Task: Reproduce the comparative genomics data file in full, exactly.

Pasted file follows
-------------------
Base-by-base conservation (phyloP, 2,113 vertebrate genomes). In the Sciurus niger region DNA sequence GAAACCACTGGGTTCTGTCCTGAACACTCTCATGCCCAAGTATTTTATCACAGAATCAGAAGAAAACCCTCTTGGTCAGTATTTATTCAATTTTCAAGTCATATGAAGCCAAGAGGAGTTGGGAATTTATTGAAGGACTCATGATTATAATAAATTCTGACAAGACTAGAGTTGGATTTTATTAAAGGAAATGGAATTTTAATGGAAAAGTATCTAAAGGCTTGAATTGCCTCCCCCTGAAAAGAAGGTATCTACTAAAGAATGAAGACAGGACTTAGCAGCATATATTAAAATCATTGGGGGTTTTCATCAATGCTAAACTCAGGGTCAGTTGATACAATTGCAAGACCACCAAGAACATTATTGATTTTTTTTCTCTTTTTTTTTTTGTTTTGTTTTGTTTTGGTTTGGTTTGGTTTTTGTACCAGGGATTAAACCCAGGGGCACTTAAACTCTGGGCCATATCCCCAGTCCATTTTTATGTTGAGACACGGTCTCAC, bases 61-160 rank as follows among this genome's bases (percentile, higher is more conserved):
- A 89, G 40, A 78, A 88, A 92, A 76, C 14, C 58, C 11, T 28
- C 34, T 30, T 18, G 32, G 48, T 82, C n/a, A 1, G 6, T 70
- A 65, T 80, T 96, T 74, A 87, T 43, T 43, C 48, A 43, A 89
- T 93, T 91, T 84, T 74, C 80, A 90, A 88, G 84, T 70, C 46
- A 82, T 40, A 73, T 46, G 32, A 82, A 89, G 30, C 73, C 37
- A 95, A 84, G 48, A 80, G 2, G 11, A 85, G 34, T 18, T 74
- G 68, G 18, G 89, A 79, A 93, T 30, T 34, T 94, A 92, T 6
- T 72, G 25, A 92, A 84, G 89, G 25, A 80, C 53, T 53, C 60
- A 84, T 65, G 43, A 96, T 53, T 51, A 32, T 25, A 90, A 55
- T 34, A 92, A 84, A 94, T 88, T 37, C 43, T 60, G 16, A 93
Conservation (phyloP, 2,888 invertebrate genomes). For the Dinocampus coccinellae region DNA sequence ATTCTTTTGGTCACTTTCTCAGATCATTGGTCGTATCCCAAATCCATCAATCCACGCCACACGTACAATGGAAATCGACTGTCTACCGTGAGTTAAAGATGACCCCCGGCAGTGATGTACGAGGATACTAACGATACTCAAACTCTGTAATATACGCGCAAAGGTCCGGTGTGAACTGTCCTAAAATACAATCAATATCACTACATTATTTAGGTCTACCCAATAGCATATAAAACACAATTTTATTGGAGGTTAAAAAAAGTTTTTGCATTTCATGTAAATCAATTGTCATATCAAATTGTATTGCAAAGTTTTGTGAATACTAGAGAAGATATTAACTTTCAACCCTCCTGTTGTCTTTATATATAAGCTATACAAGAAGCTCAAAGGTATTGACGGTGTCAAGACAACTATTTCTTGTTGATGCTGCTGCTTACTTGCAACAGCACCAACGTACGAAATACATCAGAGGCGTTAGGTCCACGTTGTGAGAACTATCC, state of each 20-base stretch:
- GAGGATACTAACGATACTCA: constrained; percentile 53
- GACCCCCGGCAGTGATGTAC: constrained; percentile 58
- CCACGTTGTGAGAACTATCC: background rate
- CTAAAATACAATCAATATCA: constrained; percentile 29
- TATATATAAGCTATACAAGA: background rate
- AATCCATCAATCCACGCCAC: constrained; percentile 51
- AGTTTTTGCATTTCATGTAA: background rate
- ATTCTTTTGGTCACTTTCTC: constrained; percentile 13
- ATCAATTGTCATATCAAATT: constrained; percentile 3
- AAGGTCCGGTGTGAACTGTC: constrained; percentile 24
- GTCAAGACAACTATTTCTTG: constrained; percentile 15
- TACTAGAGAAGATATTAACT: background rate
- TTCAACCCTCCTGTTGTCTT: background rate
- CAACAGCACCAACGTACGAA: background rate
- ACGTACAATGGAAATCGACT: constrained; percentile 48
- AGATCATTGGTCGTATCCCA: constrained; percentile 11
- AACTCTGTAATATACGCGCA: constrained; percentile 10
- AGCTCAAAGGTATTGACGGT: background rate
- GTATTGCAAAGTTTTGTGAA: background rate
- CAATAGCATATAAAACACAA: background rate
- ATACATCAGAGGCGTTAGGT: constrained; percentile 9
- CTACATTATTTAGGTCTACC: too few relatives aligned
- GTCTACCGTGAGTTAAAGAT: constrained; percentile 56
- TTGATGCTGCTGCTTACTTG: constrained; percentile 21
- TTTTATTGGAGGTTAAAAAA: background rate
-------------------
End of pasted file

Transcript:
Base-by-base conservation (phyloP, 2,113 vertebrate genomes). In the Sciurus niger region DNA sequence GAAACCACTGGGTTCTGTCCTGAACACTCTCATGCCCAAGTATTTTATCACAGAATCAGAAGAAAACCCTCTTGGTCAGTATTTATTCAATTTTCAAGTCATATGAAGCCAAGAGGAGTTGGGAATTTATTGAAGGACTCATGATTATAATAAATTCTGACAAGACTAGAGTTGGATTTTATTAAAGGAAATGGAATTTTAATGGAAAAGTATCTAAAGGCTTGAATTGCCTCCCCCTGAAAAGAAGGTATCTACTAAAGAATGAAGACAGGACTTAGCAGCATATATTAAAATCATTGGGGGTTTTCATCAATGCTAAACTCAGGGTCAGTTGATACAATTGCAAGACCACCAAGAACATTATTGATTTTTTTTCTCTTTTTTTTTTTGTTTTGTTTTGTTTTGGTTTGGTTTGGTTTTTGTACCAGGGATTAAACCCAGGGGCACTTAAACTCTGGGCCATATCCCCAGTCCATTTTTATGTTGAGACACGGTCTCAC, bases 61-160 rank as follows among this genome's bases (percentile, higher is more conserved):
- A 89, G 40, A 78, A 88, A 92, A 76, C 14, C 58, C 11, T 28
- C 34, T 30, T 18, G 32, G 48, T 82, C n/a, A 1, G 6, T 70
- A 65, T 80, T 96, T 74, A 87, T 43, T 43, C 48, A 43, A 89
- T 93, T 91, T 84, T 74, C 80, A 90, A 88, G 84, T 70, C 46
- A 82, T 40, A 73, T 46, G 32, A 82, A 89, G 30, C 73, C 37
- A 95, A 84, G 48, A 80, G 2, G 11, A 85, G 34, T 18, T 74
- G 68, G 18, G 89, A 79, A 93, T 30, T 34, T 94, A 92, T 6
- T 72, G 25, A 92, A 84, G 89, G 25, A 80, C 53, T 53, C 60
- A 84, T 65, G 43, A 96, T 53, T 51, A 32, T 25, A 90, A 55
- T 34, A 92, A 84, A 94, T 88, T 37, C 43, T 60, G 16, A 93
Conservation (phyloP, 2,888 invertebrate genomes). For the Dinocampus coccinellae region DNA sequence ATTCTTTTGGTCACTTTCTCAGATCATTGGTCGTATCCCAAATCCATCAATCCACGCCACACGTACAATGGAAATCGACTGTCTACCGTGAGTTAAAGATGACCCCCGGCAGTGATGTACGAGGATACTAACGATACTCAAACTCTGTAATATACGCGCAAAGGTCCGGTGTGAACTGTCCTAAAATACAATCAATATCACTACATTATTTAGGTCTACCCAATAGCATATAAAACACAATTTTATTGGAGGTTAAAAAAAGTTTTTGCATTTCATGTAAATCAATTGTCATATCAAATTGTATTGCAAAGTTTTGTGAATACTAGAGAAGATATTAACTTTCAACCCTCCTGTTGTCTTTATATATAAGCTATACAAGAAGCTCAAAGGTATTGACGGTGTCAAGACAACTATTTCTTGTTGATGCTGCTGCTTACTTGCAACAGCACCAACGTACGAAATACATCAGAGGCGTTAGGTCCACGTTGTGAGAACTATCC, state of each 20-base stretch:
- GAGGATACTAACGATACTCA: constrained; percentile 53
- GACCCCCGGCAGTGATGTAC: constrained; percentile 58
- CCACGTTGTGAGAACTATCC: background rate
- CTAAAATACAATCAATATCA: constrained; percentile 29
- TATATATAAGCTATACAAGA: background rate
- AATCCATCAATCCACGCCAC: constrained; percentile 51
- AGTTTTTGCATTTCATGTAA: background rate
- ATTCTTTTGGTCACTTTCTC: constrained; percentile 13
- ATCAATTGTCATATCAAATT: constrained; percentile 3
- AAGGTCCGGTGTGAACTGTC: constrained; percentile 24
- GTCAAGACAACTATTTCTTG: constrained; percentile 15
- TACTAGAGAAGATATTAACT: background rate
- TTCAACCCTCCTGTTGTCTT: background rate
- CAACAGCACCAACGTACGAA: background rate
- ACGTACAATGGAAATCGACT: constrained; percentile 48
- AGATCATTGGTCGTATCCCA: constrained; percentile 11
- AACTCTGTAATATACGCGCA: constrained; percentile 10
- AGCTCAAAGGTATTGACGGT: background rate
- GTATTGCAAAGTTTTGTGAA: background rate
- CAATAGCATATAAAACACAA: background rate
- ATACATCAGAGGCGTTAGGT: constrained; percentile 9
- CTACATTATTTAGGTCTACC: too few relatives aligned
- GTCTACCGTGAGTTAAAGAT: constrained; percentile 56
- TTGATGCTGCTGCTTACTTG: constrained; percentile 21
- TTTTATTGGAGGTTAAAAAA: background rate